Shares of Facebook Inc. were falling Wednesday after the social-media company highlighted that “privacy changes” from Apple Inc. continue to impact advertisers.

Advertisers are feeling a sting from an Apple
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software upgrade that gave users more control over how their online activity would be tracked by marketers. Those using a newer version of iOS containing these controls have been offered the ability to opt out of ad-tracking activity.

“We’ve heard from many of you that the impact on your advertising investment has been greater than you expected,” Facebook’s
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vice president of product marketing, Graham Mudd, said in a Wednesday blog post. “The cost of achieving your business outcome may have increased and it’s also gotten harder to measure your campaigns on our platform.”

Facebook shares were off more than 4% in Wednesday afternoon trading.

The problems from Apple’s update could hit Facebook’s finances — Mudd referenced the company’s July earnings call, in which executives predicted that challenges stemming from the new iOS controls would have a bigger impact in the third quarter relative to the second quarter. He also mentioned problems with metrics that Facebook shares with advertisers, which have hurt Facebook in the past.

Mudd noted in the post that Facebook may be underreporting to advertisers key metrics around conversion, but he also acknowledged that the extent of Facebook’s estimated underreporting spans “a broad range for individual advertisers.” Facebook is trying to improve the way it helps advertisers measure their campaigns, including working to “increase conversion reporting accuracy” and “accelerating” investments meant to address “known reporting gaps,” according to the post.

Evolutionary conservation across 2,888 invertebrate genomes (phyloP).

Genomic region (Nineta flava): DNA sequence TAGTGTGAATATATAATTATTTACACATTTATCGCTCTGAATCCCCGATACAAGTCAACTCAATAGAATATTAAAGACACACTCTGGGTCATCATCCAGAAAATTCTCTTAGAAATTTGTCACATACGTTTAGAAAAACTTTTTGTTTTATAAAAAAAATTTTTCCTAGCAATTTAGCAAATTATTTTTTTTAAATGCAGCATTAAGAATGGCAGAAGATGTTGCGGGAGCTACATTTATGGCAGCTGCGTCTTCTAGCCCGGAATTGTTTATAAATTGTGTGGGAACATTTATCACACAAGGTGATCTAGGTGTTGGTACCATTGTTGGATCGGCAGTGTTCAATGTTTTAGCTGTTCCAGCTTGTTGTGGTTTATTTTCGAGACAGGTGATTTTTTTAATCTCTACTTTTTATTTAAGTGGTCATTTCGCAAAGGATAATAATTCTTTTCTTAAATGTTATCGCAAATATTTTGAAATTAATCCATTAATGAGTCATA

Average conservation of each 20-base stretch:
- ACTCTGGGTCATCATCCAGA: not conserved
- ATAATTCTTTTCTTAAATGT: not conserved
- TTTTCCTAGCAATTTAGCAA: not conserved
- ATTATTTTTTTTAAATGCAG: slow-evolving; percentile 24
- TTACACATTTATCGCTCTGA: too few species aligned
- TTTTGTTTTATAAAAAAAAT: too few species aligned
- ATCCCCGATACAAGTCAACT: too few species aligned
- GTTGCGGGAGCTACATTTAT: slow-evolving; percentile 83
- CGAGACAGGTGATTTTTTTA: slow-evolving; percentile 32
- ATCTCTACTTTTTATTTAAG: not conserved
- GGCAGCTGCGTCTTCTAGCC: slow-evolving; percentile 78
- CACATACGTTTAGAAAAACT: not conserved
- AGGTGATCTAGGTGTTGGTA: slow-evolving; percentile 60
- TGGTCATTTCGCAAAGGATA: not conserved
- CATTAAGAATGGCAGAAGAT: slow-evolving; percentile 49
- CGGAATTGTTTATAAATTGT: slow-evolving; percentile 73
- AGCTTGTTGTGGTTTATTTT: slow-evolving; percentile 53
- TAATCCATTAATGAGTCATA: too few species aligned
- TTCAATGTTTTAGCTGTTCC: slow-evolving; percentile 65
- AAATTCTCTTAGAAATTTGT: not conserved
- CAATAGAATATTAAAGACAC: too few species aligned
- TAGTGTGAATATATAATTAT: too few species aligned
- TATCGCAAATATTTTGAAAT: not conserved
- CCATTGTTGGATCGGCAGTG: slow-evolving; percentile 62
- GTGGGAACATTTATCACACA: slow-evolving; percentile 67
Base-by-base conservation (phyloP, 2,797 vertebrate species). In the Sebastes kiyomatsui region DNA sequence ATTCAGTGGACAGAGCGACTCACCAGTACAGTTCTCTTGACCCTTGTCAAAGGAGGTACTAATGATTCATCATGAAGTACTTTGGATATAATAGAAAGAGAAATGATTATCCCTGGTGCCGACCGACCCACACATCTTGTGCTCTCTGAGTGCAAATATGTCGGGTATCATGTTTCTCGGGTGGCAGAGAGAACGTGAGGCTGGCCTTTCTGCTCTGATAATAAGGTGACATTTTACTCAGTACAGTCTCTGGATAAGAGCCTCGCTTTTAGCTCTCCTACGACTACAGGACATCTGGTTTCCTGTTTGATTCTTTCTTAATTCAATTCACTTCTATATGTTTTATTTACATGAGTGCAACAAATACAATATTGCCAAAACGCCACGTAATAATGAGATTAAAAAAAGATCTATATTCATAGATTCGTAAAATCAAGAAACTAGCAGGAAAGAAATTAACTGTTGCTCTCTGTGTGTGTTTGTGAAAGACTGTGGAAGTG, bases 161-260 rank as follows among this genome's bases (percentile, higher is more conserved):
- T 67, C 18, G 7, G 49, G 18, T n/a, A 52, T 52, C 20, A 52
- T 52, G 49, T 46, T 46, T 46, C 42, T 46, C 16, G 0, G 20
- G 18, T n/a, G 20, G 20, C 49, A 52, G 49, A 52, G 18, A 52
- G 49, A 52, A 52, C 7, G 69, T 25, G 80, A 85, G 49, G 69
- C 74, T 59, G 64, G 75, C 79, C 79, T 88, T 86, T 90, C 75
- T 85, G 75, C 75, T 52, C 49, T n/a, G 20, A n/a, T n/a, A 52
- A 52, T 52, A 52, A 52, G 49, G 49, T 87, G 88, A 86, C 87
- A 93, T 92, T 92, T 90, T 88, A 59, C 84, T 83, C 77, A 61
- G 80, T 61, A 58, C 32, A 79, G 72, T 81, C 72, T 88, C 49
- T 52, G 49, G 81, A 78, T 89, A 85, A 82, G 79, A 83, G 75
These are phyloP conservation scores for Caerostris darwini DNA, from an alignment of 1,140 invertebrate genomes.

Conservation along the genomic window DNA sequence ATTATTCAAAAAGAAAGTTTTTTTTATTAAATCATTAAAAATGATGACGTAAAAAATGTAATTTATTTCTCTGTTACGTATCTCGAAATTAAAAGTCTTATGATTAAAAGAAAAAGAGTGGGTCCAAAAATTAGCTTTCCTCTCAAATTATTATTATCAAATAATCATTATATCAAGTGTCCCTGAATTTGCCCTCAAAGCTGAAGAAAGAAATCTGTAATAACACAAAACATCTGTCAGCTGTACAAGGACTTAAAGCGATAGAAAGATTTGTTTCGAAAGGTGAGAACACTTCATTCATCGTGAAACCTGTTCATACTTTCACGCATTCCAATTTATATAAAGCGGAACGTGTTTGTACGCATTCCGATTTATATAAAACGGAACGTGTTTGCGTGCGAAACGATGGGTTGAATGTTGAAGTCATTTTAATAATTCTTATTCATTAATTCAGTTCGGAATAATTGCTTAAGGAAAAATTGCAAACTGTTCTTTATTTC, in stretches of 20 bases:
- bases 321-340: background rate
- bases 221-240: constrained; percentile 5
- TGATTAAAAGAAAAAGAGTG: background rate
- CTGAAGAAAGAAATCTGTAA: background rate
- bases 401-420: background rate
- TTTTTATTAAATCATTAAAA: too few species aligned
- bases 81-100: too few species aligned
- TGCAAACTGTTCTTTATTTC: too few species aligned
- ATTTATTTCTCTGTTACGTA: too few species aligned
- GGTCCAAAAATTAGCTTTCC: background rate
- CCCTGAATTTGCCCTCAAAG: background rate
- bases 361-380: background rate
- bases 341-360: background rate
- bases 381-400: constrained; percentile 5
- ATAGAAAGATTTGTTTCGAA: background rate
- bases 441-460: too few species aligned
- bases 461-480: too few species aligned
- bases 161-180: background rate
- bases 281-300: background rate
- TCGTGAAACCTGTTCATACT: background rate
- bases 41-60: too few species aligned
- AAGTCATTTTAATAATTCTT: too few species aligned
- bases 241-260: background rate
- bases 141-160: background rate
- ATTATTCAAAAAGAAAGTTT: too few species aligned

Opinion: Facebook investors, are you starting to see a pattern yet?

As Facebook navigates the changing ad landscape, the company is also under fire following a Wall Street Journal investigation into the company’s enforcement practices. The investigation highlighted “the seemingly inconsistent way that the company makes decisions,” according to a blog post from Facebook’s Oversight Board, which plans to look into “the degree to which Facebook has been fully forthcoming in its responses” around cross-checking, or the way that Facebook reviews content decisions made by some high-profile users.

Adding to WSJ’s reporting was a Tuesday afternoon report from the New York Times on Facebook’s attempt to put positive news about Facebook in front of its users, and a Wednesday morning report from ProPublica detailing abuse of the social network’s Marketplace offering.

While Facebook shares fell Wednesday, shares of other social-media names fared better. Twitter Inc.’s stock
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wass up 1.9% in the session and Snap Inc.’s
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stock was up 2.7%. Shares of Google-parent Alphabet Inc.
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were up 1.1%.

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